Sekou Sundiata – “Space”
Last weekend, I attended the Tongues of Fire tribute to Sekou Sundiata at the Apollo and I must say it was a beautiful, stirring and electrifying tribute. Curated by musical director Craig Harris, the show included his band Nation of Imagination as the musical background as for a few moving musical numbers, some with lyrics written by Sundiata and sung by the three singers of the band (“Song for a Friend,” “I Found God,” “The Writer,” The Sea.”). The other performances were a mixture of spoken word performances of works from Sekou Sundiata and Amiri Baraka arranged with music as well as performances from The Last Poets member Abiodun, rapper Rakim and Nigerian artist Wunmi.
The show opened with poet Liza Jessie Peterson reading “Urban Music” from Sundiata’s album Long Story Short and continued with Amiri Baraka’s “In the Tradition” and “Something in the Way of Things,” the humorous critique of today’s hip-hop with Abiodun and Rakim, “Some of It’s Hip, Some of It’s Not,” and ended the first part with Sundiata’s “Sound of Memory” and a funky “Blink Your Eyes” with Vernon Reid and all the performers.
The second half of the show began with Ngoma Hill’s reading his yoruba-inspired poem, “Poem for My Egun,” leading to a cacophony of poems and music with Peterson, Baraka, and Abiodun performing together “Reparations,” and “Whys.” Wunmi grooved on stage, even getting down with Harris, during the performances of wish-to-return home “The Healing Song” and Baraka’s recitation of Sundiata’s “Space.” Rakim was brought back out to finish the night with his classics, like “The 18th Letter,” bringing the night packed already with so much to a full-circle.
Although I wanted to go to the Sekou Sundiata conversation at the Poets House with Amiri Baraka and Greg Tate, I instead went to Erykah Badu interview at the Brooklyn Museum. It was great to see Badu up close and she is hilarious, adorable and honest; I think I fell in love with her again. She discussed musical career from her growing up listening to an eclectic group of musicians such as Pink Floyd, Phoebe Snow, Chaka Khan and Rickie Lee Jones, and how Brooklyn has been like a mecca for her, from its afrocentric styles in the 90s to its diversity now. Badu was an MC before a singer, “Apache,” Afrikaa Bambaata, Blondie and even the vocalizing of Benny Hill as the firsts to influence her, before writing her first songs “Apple Tree” and “On and On” and recording Baduizm. She later discussed her processes for her other albums, Worldwide Underground, Amerykah I and II, and that the Soulaquarians will have a reunion.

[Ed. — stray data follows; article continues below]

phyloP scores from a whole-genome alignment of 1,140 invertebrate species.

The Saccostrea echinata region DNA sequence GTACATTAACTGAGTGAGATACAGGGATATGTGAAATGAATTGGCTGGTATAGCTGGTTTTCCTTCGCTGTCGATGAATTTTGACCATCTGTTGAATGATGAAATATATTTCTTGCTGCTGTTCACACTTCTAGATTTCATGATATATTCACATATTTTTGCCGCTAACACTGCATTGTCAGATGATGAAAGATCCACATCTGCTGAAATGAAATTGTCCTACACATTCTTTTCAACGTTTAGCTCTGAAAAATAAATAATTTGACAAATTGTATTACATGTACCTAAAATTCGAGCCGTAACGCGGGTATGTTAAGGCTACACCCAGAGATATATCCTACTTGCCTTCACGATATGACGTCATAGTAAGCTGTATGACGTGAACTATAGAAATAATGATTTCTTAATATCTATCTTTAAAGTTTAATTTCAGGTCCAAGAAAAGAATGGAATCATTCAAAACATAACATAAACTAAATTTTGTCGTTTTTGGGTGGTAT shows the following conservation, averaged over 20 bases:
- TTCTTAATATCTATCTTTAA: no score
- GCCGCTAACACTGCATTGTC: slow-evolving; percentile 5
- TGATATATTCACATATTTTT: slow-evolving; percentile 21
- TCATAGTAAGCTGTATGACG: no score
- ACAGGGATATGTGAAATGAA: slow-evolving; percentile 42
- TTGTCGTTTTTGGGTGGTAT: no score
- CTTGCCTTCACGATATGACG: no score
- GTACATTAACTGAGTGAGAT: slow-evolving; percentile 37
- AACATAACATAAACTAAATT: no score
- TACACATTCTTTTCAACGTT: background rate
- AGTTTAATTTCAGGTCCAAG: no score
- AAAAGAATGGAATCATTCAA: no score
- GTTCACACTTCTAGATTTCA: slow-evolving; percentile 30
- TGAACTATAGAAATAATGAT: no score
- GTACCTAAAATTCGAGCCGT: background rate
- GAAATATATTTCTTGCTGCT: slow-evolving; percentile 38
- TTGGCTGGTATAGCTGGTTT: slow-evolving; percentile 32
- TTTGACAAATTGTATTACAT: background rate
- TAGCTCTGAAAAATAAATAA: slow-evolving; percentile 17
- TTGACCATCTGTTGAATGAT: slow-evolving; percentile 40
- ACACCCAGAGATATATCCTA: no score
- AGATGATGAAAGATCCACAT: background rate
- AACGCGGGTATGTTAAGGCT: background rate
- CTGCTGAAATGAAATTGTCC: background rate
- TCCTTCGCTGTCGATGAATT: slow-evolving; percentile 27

I liked the personal touches of the interview, such as her moments with producer J Dilla, who died from lupus. He had taught her to sample music and she described him as quiet and shy (she would flirt with him and he would be embarrassed), but also that he was an engineer with a mathematical mind (he had his Coke cans all faced the same way and if one was moved, he would put it back). Badu talked about her song “Telephone,” which was dedicated to Dilla and inspired by Dilla when he was in the hospital and envisioned talking to Ol’ Dirty Bastard who was giving him directions for which bus to take after he died.
But she had hilarious moments as well, like when she wanted to look up the word “pedestrian” because she didn’t know what the question was or her self-consciousness about being naked for “Window Seat” (the van was parked differently than she expected and was running around it naked before she could get in). The Q&A portion of the night was funny when she was surprised that a white guy asked her about her song “Tyrone,” and when she asked an awestruck fan onstage, mimicking her accent. Badu had two memorable thoughts from the night: after all these years she has learned that she has more faith, but she doesn’t know anything and is more confused than ever, and after discussing her studies to be a doula, “although you give birth to something, it doesn’t belong to you.”
Oh, by the way, she calls Janelle Monae her twin and wants her to be her girlfriend. Haha!